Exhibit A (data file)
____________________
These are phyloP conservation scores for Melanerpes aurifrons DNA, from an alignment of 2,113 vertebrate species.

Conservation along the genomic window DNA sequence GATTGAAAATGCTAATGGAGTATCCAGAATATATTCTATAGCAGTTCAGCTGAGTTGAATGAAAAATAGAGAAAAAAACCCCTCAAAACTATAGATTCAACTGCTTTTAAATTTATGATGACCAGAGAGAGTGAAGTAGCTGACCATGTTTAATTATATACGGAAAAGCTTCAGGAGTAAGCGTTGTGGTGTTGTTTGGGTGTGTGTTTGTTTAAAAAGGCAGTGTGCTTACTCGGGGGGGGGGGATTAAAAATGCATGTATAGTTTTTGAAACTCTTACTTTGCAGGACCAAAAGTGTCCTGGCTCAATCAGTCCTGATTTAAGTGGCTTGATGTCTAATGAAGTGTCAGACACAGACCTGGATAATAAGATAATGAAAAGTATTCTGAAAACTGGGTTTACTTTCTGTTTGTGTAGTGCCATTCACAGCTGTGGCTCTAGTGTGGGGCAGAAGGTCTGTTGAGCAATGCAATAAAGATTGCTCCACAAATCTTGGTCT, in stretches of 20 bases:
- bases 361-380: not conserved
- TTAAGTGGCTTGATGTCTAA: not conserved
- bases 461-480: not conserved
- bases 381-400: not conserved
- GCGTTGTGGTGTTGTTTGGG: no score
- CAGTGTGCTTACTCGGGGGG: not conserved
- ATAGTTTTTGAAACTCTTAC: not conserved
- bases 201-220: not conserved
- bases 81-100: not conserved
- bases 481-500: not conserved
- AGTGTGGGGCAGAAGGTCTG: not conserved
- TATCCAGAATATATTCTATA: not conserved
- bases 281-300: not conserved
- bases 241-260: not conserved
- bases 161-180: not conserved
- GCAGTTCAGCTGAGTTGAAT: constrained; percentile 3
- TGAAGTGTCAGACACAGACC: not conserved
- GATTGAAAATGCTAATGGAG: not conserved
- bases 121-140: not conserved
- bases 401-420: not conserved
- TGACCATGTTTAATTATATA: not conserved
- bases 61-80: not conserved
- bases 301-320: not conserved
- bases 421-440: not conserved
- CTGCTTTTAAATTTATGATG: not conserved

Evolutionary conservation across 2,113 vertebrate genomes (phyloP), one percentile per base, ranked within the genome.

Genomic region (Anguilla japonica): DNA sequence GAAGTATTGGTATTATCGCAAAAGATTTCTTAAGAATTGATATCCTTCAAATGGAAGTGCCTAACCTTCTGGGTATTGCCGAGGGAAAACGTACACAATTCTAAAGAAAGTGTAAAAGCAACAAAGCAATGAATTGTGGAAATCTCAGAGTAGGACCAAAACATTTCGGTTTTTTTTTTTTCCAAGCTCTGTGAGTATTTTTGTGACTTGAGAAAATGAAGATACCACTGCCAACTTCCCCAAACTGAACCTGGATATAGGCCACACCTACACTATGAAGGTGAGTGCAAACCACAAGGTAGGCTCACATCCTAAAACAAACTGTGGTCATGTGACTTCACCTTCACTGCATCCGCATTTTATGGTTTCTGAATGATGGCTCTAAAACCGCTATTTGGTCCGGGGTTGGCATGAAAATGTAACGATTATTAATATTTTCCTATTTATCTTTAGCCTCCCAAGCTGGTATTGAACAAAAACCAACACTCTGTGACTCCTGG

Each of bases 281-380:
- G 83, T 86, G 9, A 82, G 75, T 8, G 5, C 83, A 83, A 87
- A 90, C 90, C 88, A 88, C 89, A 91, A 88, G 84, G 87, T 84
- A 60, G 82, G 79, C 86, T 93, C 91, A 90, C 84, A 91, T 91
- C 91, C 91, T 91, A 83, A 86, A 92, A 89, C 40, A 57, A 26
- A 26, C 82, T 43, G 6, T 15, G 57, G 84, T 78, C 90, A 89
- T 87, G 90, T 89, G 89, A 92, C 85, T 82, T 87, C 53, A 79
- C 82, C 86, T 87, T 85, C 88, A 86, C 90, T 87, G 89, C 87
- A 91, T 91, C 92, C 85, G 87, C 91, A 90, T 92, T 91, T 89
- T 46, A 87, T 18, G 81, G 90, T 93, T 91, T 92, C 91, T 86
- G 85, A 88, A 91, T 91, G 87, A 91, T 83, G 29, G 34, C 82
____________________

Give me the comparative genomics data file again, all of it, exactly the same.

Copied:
These are phyloP conservation scores for Melanerpes aurifrons DNA, from an alignment of 2,113 vertebrate species.

Conservation along the genomic window DNA sequence GATTGAAAATGCTAATGGAGTATCCAGAATATATTCTATAGCAGTTCAGCTGAGTTGAATGAAAAATAGAGAAAAAAACCCCTCAAAACTATAGATTCAACTGCTTTTAAATTTATGATGACCAGAGAGAGTGAAGTAGCTGACCATGTTTAATTATATACGGAAAAGCTTCAGGAGTAAGCGTTGTGGTGTTGTTTGGGTGTGTGTTTGTTTAAAAAGGCAGTGTGCTTACTCGGGGGGGGGGGATTAAAAATGCATGTATAGTTTTTGAAACTCTTACTTTGCAGGACCAAAAGTGTCCTGGCTCAATCAGTCCTGATTTAAGTGGCTTGATGTCTAATGAAGTGTCAGACACAGACCTGGATAATAAGATAATGAAAAGTATTCTGAAAACTGGGTTTACTTTCTGTTTGTGTAGTGCCATTCACAGCTGTGGCTCTAGTGTGGGGCAGAAGGTCTGTTGAGCAATGCAATAAAGATTGCTCCACAAATCTTGGTCT, in stretches of 20 bases:
- bases 361-380: not conserved
- TTAAGTGGCTTGATGTCTAA: not conserved
- bases 461-480: not conserved
- bases 381-400: not conserved
- GCGTTGTGGTGTTGTTTGGG: no score
- CAGTGTGCTTACTCGGGGGG: not conserved
- ATAGTTTTTGAAACTCTTAC: not conserved
- bases 201-220: not conserved
- bases 81-100: not conserved
- bases 481-500: not conserved
- AGTGTGGGGCAGAAGGTCTG: not conserved
- TATCCAGAATATATTCTATA: not conserved
- bases 281-300: not conserved
- bases 241-260: not conserved
- bases 161-180: not conserved
- GCAGTTCAGCTGAGTTGAAT: constrained; percentile 3
- TGAAGTGTCAGACACAGACC: not conserved
- GATTGAAAATGCTAATGGAG: not conserved
- bases 121-140: not conserved
- bases 401-420: not conserved
- TGACCATGTTTAATTATATA: not conserved
- bases 61-80: not conserved
- bases 301-320: not conserved
- bases 421-440: not conserved
- CTGCTTTTAAATTTATGATG: not conserved

Evolutionary conservation across 2,113 vertebrate genomes (phyloP), one percentile per base, ranked within the genome.

Genomic region (Anguilla japonica): DNA sequence GAAGTATTGGTATTATCGCAAAAGATTTCTTAAGAATTGATATCCTTCAAATGGAAGTGCCTAACCTTCTGGGTATTGCCGAGGGAAAACGTACACAATTCTAAAGAAAGTGTAAAAGCAACAAAGCAATGAATTGTGGAAATCTCAGAGTAGGACCAAAACATTTCGGTTTTTTTTTTTTCCAAGCTCTGTGAGTATTTTTGTGACTTGAGAAAATGAAGATACCACTGCCAACTTCCCCAAACTGAACCTGGATATAGGCCACACCTACACTATGAAGGTGAGTGCAAACCACAAGGTAGGCTCACATCCTAAAACAAACTGTGGTCATGTGACTTCACCTTCACTGCATCCGCATTTTATGGTTTCTGAATGATGGCTCTAAAACCGCTATTTGGTCCGGGGTTGGCATGAAAATGTAACGATTATTAATATTTTCCTATTTATCTTTAGCCTCCCAAGCTGGTATTGAACAAAAACCAACACTCTGTGACTCCTGG

Each of bases 281-380:
- G 83, T 86, G 9, A 82, G 75, T 8, G 5, C 83, A 83, A 87
- A 90, C 90, C 88, A 88, C 89, A 91, A 88, G 84, G 87, T 84
- A 60, G 82, G 79, C 86, T 93, C 91, A 90, C 84, A 91, T 91
- C 91, C 91, T 91, A 83, A 86, A 92, A 89, C 40, A 57, A 26
- A 26, C 82, T 43, G 6, T 15, G 57, G 84, T 78, C 90, A 89
- T 87, G 90, T 89, G 89, A 92, C 85, T 82, T 87, C 53, A 79
- C 82, C 86, T 87, T 85, C 88, A 86, C 90, T 87, G 89, C 87
- A 91, T 91, C 92, C 85, G 87, C 91, A 90, T 92, T 91, T 89
- T 46, A 87, T 18, G 81, G 90, T 93, T 91, T 92, C 91, T 86
- G 85, A 88, A 91, T 91, G 87, A 91, T 83, G 29, G 34, C 82